6. Using Sensors: Generic Range Sensor

The generic LiDAR sensor lets users have full control of the scanning pattern and frequency of the sensors. This is ideal for sensors that have scanning patterns that are non-rotational, asymmetrical, or non-repetitive.

6.1. Learning Objectives

This tutorial introduces how to customize scanning patterns for a generic range sensor in Omniverse Isaac Sim. After this tutorial, you will know how to add a range sensor and customize its scanning pattern.

10-15 Minute Tutorial

6.2. Getting Started

Prerequisites

  • Complete Isaac Sim Interface and the GUI tutorials to learn the basics of constructing objects and adding sensors using the GUI.

  • The generic sensor can only be customized using Python APIs. Complete Isaac Sim Workflows, and Hello World to familiarize yourself with using python APIs both in the standalone and extension workflow.

  • The generic sensor is an extension of the rotating LiDAR sensor, so complete the Advanced Tutorial Using Sensors: LIDAR to learn how to add a LiDAR sensor to a scene, use it to detect objects, and attach it to geometries.

To start, let’s run the generic range sensor example:

  1. Go to the top menu bar and click Isaac Examples > Sensors > Generic Range Sensor.

  2. Press the Load Sensor button.

  3. Press the Load Scene button.

  4. Press the Set Sensor Pattern button to load the example sensor pattern.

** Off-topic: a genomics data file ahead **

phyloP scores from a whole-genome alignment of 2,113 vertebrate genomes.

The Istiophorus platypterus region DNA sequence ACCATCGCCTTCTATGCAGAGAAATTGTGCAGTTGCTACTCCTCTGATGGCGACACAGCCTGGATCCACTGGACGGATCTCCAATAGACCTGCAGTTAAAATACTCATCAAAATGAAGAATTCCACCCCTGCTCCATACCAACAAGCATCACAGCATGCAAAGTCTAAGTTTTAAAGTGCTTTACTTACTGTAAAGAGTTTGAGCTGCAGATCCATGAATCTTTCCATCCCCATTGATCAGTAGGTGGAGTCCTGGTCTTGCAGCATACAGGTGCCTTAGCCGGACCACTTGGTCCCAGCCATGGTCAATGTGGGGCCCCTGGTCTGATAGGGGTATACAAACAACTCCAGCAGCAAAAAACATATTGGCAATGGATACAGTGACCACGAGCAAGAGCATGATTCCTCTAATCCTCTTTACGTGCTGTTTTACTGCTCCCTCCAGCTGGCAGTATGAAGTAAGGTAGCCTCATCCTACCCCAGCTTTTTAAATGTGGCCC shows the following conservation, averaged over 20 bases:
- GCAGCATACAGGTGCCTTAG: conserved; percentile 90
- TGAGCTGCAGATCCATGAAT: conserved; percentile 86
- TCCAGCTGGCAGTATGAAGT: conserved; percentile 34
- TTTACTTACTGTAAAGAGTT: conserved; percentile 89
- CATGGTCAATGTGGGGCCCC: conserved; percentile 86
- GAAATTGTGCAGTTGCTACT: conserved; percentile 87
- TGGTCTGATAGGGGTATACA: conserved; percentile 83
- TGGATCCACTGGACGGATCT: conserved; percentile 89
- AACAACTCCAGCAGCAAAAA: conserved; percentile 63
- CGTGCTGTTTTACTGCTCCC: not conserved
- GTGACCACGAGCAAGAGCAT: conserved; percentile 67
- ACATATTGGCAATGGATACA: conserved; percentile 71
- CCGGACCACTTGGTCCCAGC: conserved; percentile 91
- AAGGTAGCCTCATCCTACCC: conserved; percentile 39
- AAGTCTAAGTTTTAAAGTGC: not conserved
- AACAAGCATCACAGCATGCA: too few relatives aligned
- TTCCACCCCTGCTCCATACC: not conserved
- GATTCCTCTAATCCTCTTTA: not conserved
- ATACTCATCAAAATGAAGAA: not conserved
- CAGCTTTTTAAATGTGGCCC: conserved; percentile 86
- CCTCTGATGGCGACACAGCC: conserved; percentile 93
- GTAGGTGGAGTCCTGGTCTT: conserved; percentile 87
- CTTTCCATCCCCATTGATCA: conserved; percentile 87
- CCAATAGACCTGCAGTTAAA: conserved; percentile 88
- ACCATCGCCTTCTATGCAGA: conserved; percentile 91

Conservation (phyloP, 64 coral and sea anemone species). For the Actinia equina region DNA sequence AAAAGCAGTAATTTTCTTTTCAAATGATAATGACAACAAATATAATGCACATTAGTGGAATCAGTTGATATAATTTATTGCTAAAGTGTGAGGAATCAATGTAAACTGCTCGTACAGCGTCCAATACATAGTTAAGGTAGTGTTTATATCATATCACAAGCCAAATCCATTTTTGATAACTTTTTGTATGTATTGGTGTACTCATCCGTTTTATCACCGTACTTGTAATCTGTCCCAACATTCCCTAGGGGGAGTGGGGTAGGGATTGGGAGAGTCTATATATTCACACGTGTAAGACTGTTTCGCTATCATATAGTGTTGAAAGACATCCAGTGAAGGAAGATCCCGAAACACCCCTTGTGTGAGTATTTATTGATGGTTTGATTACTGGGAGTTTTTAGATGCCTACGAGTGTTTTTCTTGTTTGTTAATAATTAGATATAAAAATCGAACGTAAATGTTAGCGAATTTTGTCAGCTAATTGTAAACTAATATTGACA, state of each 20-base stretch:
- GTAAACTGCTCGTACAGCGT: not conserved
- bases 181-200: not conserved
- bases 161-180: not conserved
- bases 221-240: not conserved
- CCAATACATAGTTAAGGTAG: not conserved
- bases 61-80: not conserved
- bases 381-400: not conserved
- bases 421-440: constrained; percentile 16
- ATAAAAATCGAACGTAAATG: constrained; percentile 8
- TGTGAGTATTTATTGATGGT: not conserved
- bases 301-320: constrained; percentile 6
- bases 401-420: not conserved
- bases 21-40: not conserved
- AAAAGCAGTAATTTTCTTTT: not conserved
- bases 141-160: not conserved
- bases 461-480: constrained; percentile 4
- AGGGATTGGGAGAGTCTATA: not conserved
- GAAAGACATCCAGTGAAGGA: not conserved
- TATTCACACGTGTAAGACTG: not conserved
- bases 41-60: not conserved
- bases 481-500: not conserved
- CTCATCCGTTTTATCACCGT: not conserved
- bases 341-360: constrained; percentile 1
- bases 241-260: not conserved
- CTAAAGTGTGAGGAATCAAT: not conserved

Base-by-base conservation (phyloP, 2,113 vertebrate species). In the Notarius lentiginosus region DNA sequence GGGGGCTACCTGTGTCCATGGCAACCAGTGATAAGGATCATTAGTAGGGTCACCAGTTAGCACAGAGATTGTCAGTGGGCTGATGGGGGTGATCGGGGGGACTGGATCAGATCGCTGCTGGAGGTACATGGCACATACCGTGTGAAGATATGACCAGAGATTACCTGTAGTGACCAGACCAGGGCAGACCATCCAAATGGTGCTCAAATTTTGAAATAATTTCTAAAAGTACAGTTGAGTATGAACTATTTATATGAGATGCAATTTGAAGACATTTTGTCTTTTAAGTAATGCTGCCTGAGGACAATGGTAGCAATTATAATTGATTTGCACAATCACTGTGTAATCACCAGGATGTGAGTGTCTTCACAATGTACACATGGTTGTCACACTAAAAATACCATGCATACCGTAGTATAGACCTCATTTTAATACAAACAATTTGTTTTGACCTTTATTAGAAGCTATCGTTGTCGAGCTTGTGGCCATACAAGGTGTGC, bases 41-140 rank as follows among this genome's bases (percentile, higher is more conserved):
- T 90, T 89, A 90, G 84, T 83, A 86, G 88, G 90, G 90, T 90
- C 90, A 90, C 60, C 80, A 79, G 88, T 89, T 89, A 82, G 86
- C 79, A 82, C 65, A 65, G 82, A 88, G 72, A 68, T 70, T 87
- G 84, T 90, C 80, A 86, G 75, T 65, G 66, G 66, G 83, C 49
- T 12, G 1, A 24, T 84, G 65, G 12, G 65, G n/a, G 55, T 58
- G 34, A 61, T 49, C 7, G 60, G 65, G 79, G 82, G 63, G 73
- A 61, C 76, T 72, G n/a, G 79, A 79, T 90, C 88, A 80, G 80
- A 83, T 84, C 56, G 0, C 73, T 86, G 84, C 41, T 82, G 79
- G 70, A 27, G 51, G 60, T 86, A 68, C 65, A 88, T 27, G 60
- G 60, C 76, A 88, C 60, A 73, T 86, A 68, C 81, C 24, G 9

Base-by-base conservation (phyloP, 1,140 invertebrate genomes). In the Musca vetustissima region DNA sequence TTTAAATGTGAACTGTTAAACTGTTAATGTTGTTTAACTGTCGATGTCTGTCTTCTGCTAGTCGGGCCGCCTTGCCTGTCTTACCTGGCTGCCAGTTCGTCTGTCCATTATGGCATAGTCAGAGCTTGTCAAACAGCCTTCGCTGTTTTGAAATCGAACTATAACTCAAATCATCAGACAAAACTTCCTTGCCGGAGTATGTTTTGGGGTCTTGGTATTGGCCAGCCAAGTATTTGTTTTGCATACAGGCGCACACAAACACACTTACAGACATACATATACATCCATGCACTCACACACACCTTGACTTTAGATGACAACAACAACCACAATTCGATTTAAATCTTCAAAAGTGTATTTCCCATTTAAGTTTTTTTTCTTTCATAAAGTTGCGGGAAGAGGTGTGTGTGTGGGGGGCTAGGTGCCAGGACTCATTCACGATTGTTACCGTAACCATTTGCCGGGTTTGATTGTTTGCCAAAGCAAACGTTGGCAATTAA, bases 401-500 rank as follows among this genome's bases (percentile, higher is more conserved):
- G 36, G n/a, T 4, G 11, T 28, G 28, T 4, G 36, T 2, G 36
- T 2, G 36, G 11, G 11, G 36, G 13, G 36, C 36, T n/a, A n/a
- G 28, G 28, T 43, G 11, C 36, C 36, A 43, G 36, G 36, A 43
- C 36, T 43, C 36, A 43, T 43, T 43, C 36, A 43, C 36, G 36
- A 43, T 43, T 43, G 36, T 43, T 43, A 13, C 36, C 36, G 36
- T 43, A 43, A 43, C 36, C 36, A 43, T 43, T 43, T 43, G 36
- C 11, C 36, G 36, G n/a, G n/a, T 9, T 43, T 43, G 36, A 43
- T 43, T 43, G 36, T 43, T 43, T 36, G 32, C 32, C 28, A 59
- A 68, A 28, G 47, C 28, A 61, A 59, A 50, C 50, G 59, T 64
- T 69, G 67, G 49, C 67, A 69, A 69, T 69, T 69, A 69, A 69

5. Press the PLAY button to begin simulating.

You will see in the viewport a LiDAR sensor originated from the origin, a rectangular wall sitting slightly off the origin in the +x direction, and the rays turning red when they hit the block. You’ll also notice that the LiDAR rays are not rotating but are zigzagging within a confined region.

../_images/isaac_tutorial_advanced_generic_sensor_example.gif

To visualize the pattern, you can save the image imprinted on the wall from the rays that hit it. To do so, select or type out the desired output directory and press Save Pattern Image. Open the saved image file, and you should see a zigzag pattern.

../_images/isaac_tutorial_advanced_generic_sensor_pattern.png

6.3. Generating Scanning Pattern

To customize scanning patterns, these are the parameters that need to be filled or modified.

  • sampling_rate: Number of scans per second.

  • batch_size: The number of scans each batch of data contains. The size should be large enough to run a few rendering frames without running out. For example, if you wish to scan at a sampling rate of 2400 scans per second, and your frame rendering rate is at 120 fps, then each frame will render 20 scans. If you send a batch size 12000, you should be able to render 600 frames or 5 seconds at 120 fps before you run out of data. If batch_size is less than what is needed to satisfy the desired sampling rate (i.e. batch_size < sampling_rate/fps), then the sensor will scan at a rate that equals the batch_size per frame, which likely means you will be scanning slower than desired.